MCC refused the scheme last September. Credit: via planning documents

Watkin Jones doubles profits on institutional demand for rentals

The North Wales-based developer reported a pre-tax profit of £51m for the year ended 30 September 2021, up more than 100% from £25.3m the previous year. 

Watkin Jones put its growth down to strong institutional demand for rental residential assets. The company’s increase in profit comes after it suffered a £20m hit in 2020 due to exceptional costs incurred by cladding remediation work and the effects of Covid-19. 

During the 12-month period to the end of September 2021, the developer forward sold 722 build-to-rent apartments and nine student accommodation schemes totalling 2,750 beds. 

The group’s BTR and purpose-built student accommodation divisions also drove an increase in revenue. Watkin Jones saw income increase by 21% year-on-year from £354m to £430m. 

Overall, the company’s BTR and PBSA development pipeline has an estimated future revenue value of £1.8bn, the firm said. Watkin Jones also reported £123m of cash reserves, demonstrating a “strong liquidity position”. 

Fresh, the company’s accommodation management arm, had a steady year. Revenues were up by £200,000 year on year to £7.8m, hampered by lower student occupancy during the period, Watkin Jones said. 

At the end of the year, Fresh had 22,155 student beds and apartments under management. This is projected to increase to 23,900 by 2024, according to the company.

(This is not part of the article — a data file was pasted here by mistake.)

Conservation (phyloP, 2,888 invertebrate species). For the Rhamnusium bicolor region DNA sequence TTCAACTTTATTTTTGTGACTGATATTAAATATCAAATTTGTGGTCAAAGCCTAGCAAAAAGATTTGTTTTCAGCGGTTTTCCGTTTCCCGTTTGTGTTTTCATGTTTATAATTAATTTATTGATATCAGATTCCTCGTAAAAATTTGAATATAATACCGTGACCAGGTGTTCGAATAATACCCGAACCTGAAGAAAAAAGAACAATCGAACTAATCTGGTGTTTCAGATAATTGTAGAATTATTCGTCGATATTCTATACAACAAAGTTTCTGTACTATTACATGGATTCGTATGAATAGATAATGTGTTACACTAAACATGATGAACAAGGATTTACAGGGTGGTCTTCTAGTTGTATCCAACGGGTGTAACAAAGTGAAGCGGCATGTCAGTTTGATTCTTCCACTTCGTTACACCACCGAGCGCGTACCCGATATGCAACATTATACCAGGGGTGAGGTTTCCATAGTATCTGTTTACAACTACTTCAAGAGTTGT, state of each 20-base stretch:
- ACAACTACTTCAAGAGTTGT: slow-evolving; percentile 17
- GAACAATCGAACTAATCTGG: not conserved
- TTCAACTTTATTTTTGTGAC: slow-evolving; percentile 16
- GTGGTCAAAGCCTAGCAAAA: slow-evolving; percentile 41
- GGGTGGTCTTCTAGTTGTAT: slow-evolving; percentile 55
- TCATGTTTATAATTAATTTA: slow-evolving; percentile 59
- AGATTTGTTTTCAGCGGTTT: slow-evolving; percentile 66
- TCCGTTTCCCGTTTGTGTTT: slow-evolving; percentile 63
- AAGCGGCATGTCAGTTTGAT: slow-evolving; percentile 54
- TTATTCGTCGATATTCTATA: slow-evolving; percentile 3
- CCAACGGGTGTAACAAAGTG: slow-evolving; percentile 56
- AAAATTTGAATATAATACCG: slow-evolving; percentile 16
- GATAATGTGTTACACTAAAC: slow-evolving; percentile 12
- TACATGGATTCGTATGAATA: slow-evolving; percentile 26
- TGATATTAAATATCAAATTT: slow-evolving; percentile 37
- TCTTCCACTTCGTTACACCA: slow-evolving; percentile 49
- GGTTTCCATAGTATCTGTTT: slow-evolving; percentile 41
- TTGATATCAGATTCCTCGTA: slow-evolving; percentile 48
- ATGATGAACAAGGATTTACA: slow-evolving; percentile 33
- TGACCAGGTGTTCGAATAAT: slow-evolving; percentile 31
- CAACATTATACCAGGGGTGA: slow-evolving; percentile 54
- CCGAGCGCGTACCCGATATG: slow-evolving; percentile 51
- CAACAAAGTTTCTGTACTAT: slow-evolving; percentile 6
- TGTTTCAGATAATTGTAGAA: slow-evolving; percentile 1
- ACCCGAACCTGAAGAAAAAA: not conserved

Watkin Jones’ residential arm, which builds homes for outright sale, did not perform as well as the group’s three other divisions. 

Revenues were down almost 14% to £22.7m from £26.3m the year before. Watkin Jones attributed this to build completion delays at a site in Preston. 

The company plans to move away from purely developing homes for outright sale and pivot to an affordable housing-led business model due to the “huge demand for more social housing in the UK”. 

Watkin Jones’ affordable housing pilot saw registered provider Plus Dane pay £28m for a 159-home scheme in Crewe. 

“This de-risked, capital-light model offers us high returns on capital,” Watkin Jones said. 

Richard Simpson, chief executive of Watkin Jones, said: “This is a very strong set of results.  Watkin Jones has once again demonstrated its end-to-end development capability.   

“As well as handing over 12 schemes on time, we leveraged our excellent institutional relationships to drive the forward sale of 3,800 beds and continued to enhance the depth and quality of our development pipeline, securing good visibility of future earnings.” 

Watkin Jones has appealed against the refusal of a 425-home student accommodation scheme on the former USDAW trade union site in Fallowfield.

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